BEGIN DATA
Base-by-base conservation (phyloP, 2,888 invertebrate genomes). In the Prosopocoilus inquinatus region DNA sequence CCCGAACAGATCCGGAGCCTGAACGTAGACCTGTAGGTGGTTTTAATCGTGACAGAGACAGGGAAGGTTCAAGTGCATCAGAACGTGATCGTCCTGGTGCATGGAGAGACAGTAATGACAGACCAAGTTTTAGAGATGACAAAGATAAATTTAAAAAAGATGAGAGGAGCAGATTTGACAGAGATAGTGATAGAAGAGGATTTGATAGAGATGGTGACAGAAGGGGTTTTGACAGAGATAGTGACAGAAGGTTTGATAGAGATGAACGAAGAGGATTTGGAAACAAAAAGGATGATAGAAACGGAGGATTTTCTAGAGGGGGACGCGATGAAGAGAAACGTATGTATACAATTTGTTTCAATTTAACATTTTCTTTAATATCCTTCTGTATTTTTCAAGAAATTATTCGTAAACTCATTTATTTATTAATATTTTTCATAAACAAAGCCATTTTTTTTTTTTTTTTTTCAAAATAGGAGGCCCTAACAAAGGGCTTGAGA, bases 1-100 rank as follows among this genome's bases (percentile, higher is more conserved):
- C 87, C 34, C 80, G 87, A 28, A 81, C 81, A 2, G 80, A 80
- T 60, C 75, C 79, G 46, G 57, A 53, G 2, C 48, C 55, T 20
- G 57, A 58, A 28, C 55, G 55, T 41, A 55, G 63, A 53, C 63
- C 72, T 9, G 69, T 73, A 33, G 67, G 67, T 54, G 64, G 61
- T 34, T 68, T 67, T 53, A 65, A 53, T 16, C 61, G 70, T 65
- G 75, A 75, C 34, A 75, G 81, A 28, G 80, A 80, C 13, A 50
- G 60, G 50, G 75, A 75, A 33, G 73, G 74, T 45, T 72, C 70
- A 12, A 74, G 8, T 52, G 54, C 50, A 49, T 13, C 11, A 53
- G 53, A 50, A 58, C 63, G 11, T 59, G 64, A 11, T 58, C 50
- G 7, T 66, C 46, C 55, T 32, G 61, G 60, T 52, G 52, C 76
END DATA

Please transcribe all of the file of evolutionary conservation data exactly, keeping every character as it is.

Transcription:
Base-by-base conservation (phyloP, 2,888 invertebrate genomes). In the Prosopocoilus inquinatus region DNA sequence CCCGAACAGATCCGGAGCCTGAACGTAGACCTGTAGGTGGTTTTAATCGTGACAGAGACAGGGAAGGTTCAAGTGCATCAGAACGTGATCGTCCTGGTGCATGGAGAGACAGTAATGACAGACCAAGTTTTAGAGATGACAAAGATAAATTTAAAAAAGATGAGAGGAGCAGATTTGACAGAGATAGTGATAGAAGAGGATTTGATAGAGATGGTGACAGAAGGGGTTTTGACAGAGATAGTGACAGAAGGTTTGATAGAGATGAACGAAGAGGATTTGGAAACAAAAAGGATGATAGAAACGGAGGATTTTCTAGAGGGGGACGCGATGAAGAGAAACGTATGTATACAATTTGTTTCAATTTAACATTTTCTTTAATATCCTTCTGTATTTTTCAAGAAATTATTCGTAAACTCATTTATTTATTAATATTTTTCATAAACAAAGCCATTTTTTTTTTTTTTTTTTCAAAATAGGAGGCCCTAACAAAGGGCTTGAGA, bases 1-100 rank as follows among this genome's bases (percentile, higher is more conserved):
- C 87, C 34, C 80, G 87, A 28, A 81, C 81, A 2, G 80, A 80
- T 60, C 75, C 79, G 46, G 57, A 53, G 2, C 48, C 55, T 20
- G 57, A 58, A 28, C 55, G 55, T 41, A 55, G 63, A 53, C 63
- C 72, T 9, G 69, T 73, A 33, G 67, G 67, T 54, G 64, G 61
- T 34, T 68, T 67, T 53, A 65, A 53, T 16, C 61, G 70, T 65
- G 75, A 75, C 34, A 75, G 81, A 28, G 80, A 80, C 13, A 50
- G 60, G 50, G 75, A 75, A 33, G 73, G 74, T 45, T 72, C 70
- A 12, A 74, G 8, T 52, G 54, C 50, A 49, T 13, C 11, A 53
- G 53, A 50, A 58, C 63, G 11, T 59, G 64, A 11, T 58, C 50
- G 7, T 66, C 46, C 55, T 32, G 61, G 60, T 52, G 52, C 76